From introverts to extroverts, thinkers and feelers, personality can influence how we view the world, interact with others and how we conduct ourselves at work. Understanding the personality of your employees can give you a reliable idea of how to manage them and which projects to assign to them.
Effective management means adjusting your approach and style depending on the staff member in question. However, it’s also important to remember that adjusting does not mean completely changing either yourself or the way you conduct your business. In addition, when you cater to different personalities it is vital that you do not allow yourself to fall into favouritism or discrimination. Remember, the goals remain the same – it’s simply the way of reaching them that changes.
Get to know employee personalities
Before you categorise someone into a certain personality type, ensure you’ve taken the time to get to know them. Find out what drives them, their goals inside and outside the business as well as how they view themselves within the business. People often adjust their behaviour to how they are treated, so if you expect someone to act a certain way they are more likely to do so.
Focus on strengths
While some personalities may lend themselves more to certain tasks, in reality no personality is inherently better than another. It is beneficial therefore to focus on the strengths rather than perceived weaknesses. If an employee is personable and extraverted, have them on the front line dealing with clients; if they are introverted and the thinking type, enlist their help in product development. Again, take assumptions off the table and don’t be afraid to ask what tasks they would feel comfortable doing – their answers may surprise you.
Someone’s personality can also give you an indication of what sort of rewards they will be motivated by. For employees who are highly driven, for instance, an increase in responsibility may be useful.
While personality types vary widely depending on schools of thought and assessment tools used, in the business environment there are three broad categories that can be useful ways of determining how best to manage an employee:
1. The worker bees: This employee is a consistent worker, but not overly driven to achieve outside of their role. It’s important to give very clear and simple instructions and minimise the number of tasks at one time. It may be necessary to simplify complex tasks to ensure understanding. Communication is crucial here with both pre- and post-task discussions helpful. The worker bee employee can be a great indicator of areas in which your communication skills need perfecting.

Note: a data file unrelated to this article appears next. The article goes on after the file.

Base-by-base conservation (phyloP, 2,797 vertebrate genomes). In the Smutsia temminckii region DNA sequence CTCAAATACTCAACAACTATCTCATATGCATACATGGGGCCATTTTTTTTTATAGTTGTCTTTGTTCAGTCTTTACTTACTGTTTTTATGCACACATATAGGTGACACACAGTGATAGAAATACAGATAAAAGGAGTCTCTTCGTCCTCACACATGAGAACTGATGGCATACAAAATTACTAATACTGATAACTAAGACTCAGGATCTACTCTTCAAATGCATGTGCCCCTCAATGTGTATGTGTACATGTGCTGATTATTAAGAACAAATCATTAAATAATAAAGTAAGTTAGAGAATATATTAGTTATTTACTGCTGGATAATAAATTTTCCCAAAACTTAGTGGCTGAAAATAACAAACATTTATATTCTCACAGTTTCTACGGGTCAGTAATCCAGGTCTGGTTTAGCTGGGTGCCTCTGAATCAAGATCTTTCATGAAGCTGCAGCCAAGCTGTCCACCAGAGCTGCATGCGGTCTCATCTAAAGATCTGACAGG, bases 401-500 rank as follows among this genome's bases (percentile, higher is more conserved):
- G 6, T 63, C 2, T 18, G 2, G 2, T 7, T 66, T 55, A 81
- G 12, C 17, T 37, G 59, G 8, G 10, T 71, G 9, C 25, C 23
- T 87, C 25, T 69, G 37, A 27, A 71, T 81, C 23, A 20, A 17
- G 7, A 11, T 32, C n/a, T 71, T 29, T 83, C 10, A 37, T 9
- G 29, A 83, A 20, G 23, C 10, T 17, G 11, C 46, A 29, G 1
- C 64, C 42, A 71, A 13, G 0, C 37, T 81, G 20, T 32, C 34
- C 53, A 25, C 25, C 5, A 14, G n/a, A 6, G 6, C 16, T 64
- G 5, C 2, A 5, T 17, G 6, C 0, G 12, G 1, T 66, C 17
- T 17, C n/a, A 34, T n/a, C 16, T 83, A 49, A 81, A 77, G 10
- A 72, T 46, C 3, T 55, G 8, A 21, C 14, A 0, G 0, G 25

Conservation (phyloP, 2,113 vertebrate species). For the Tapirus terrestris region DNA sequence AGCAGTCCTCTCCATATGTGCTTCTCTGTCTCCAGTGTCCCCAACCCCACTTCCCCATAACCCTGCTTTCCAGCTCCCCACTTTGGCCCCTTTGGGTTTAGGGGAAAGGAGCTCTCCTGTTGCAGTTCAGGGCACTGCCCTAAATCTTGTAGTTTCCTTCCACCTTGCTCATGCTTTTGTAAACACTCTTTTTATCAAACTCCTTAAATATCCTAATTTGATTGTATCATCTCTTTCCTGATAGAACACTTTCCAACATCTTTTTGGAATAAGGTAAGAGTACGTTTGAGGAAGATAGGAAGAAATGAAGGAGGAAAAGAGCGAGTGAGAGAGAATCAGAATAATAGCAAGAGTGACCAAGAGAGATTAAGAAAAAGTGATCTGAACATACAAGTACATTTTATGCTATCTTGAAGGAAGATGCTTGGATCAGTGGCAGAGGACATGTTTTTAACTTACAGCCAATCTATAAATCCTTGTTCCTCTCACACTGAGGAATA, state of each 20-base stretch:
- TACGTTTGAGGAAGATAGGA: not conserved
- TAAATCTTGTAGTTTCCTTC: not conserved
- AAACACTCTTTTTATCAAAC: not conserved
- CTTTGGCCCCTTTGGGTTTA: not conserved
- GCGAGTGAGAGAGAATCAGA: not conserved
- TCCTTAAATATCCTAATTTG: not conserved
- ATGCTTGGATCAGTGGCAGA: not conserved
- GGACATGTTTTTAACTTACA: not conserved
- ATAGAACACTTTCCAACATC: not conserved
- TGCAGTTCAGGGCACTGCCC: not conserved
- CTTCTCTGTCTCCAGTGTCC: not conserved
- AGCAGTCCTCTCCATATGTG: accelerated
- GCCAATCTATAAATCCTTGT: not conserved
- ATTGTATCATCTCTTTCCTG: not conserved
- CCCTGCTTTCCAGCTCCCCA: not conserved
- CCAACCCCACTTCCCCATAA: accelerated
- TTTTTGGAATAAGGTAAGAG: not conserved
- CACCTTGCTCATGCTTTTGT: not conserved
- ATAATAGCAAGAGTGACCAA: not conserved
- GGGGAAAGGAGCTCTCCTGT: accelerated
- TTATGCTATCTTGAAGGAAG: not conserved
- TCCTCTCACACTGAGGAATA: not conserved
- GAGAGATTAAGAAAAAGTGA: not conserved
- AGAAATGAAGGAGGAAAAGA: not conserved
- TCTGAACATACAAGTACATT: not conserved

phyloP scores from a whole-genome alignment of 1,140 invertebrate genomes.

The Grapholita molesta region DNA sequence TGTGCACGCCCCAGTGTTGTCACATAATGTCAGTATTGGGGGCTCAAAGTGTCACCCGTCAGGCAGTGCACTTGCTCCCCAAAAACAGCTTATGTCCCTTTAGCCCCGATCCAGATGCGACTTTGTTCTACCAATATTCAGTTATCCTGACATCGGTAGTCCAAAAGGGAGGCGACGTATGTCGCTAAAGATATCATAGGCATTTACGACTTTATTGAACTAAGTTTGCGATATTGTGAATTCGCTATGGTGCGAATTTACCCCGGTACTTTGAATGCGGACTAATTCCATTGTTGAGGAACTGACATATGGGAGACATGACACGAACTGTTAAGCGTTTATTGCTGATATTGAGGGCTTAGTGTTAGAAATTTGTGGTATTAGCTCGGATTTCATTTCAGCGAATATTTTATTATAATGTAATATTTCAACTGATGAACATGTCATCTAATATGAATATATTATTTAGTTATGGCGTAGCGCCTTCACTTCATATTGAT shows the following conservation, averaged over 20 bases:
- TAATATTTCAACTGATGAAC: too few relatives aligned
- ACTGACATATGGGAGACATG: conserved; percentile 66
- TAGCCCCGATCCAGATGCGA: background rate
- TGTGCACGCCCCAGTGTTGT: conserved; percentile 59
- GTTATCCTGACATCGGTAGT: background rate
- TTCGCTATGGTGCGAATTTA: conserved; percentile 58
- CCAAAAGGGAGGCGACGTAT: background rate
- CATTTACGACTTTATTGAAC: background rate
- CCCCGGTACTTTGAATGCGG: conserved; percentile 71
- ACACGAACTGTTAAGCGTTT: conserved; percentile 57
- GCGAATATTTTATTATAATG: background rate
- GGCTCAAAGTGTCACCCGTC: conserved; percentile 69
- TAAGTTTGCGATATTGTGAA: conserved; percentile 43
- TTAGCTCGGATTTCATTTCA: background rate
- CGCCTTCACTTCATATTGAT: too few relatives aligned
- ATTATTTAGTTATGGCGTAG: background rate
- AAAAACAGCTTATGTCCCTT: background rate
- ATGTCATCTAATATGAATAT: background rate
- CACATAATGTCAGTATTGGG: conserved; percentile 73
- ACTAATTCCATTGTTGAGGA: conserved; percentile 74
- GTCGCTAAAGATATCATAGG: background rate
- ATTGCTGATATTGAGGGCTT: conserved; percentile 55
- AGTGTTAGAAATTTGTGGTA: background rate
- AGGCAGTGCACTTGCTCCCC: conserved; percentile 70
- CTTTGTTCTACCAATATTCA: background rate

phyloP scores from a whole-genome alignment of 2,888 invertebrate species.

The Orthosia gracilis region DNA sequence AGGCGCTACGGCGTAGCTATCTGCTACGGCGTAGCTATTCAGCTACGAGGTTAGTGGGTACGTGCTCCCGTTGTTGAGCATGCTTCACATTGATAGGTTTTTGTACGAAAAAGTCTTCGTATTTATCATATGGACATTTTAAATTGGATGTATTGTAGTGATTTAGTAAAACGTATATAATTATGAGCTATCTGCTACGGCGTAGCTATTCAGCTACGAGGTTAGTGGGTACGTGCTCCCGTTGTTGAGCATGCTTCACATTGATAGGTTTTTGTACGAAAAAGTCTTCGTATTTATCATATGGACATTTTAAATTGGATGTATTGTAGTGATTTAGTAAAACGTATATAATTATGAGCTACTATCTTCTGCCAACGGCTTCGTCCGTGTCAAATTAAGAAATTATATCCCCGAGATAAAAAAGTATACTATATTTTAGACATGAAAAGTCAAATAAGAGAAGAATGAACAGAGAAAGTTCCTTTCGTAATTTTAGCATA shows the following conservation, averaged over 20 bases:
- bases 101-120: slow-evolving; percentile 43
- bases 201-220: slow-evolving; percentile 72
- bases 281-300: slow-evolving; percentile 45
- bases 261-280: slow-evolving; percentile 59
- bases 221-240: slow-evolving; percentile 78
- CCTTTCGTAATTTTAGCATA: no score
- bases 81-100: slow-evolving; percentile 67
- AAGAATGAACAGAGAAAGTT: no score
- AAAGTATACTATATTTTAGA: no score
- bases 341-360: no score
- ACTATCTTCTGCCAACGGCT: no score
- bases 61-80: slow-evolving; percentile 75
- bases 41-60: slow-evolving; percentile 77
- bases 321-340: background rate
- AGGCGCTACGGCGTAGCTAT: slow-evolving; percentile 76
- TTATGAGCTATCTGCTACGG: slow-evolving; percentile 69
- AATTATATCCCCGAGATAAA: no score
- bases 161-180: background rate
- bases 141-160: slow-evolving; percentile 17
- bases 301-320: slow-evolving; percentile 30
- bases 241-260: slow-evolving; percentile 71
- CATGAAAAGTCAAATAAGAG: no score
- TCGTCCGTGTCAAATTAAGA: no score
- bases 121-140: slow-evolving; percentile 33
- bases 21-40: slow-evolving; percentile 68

2. The team players: This employee can be reliable and highly loyal but not geared towards leadership roles as they require ongoing guidance and direction. They benefit from a varied role and are driven by a sense of contribution, so it’s important to acknowledge their value in the business. Team players often enjoy the social aspect of the business. Regular team building and social activities can not only keep them feeling connected, but can also present leadership opportunities to which they may be more suited.
3. The stars: This employee can pose some difficulties as they may present as leaders or rebels. Some business owners can find it difficult to maximise the star employee’s potential for fear of competition or disruption. However, a star employee can be a great attribute for developing their division. Stars can become bored or restless in their roles, though, so award them as many decision-making responsibilities as possible. Keep an eye on them, as they can sometimes take it upon themselves to alter your instructions or disrupt the dynamics amongst other team members.
Managing different personality types is never an easy task, but knowing what makes your employees tick will help you foster a productive and more enjoyable workplace.
This article represents the views of the author only and not those of American Express.
Nick Petrovic is a registered psychologist and head of clinic at the Mind Profile Psychology Clinic and has more than 10 years' experience in the allied health and business. Nick has contributed to regular columns in more than a dozen business magazines and newspapers, advising on issues such as mental health, work related stress, strategic planning, business analysis and human resources.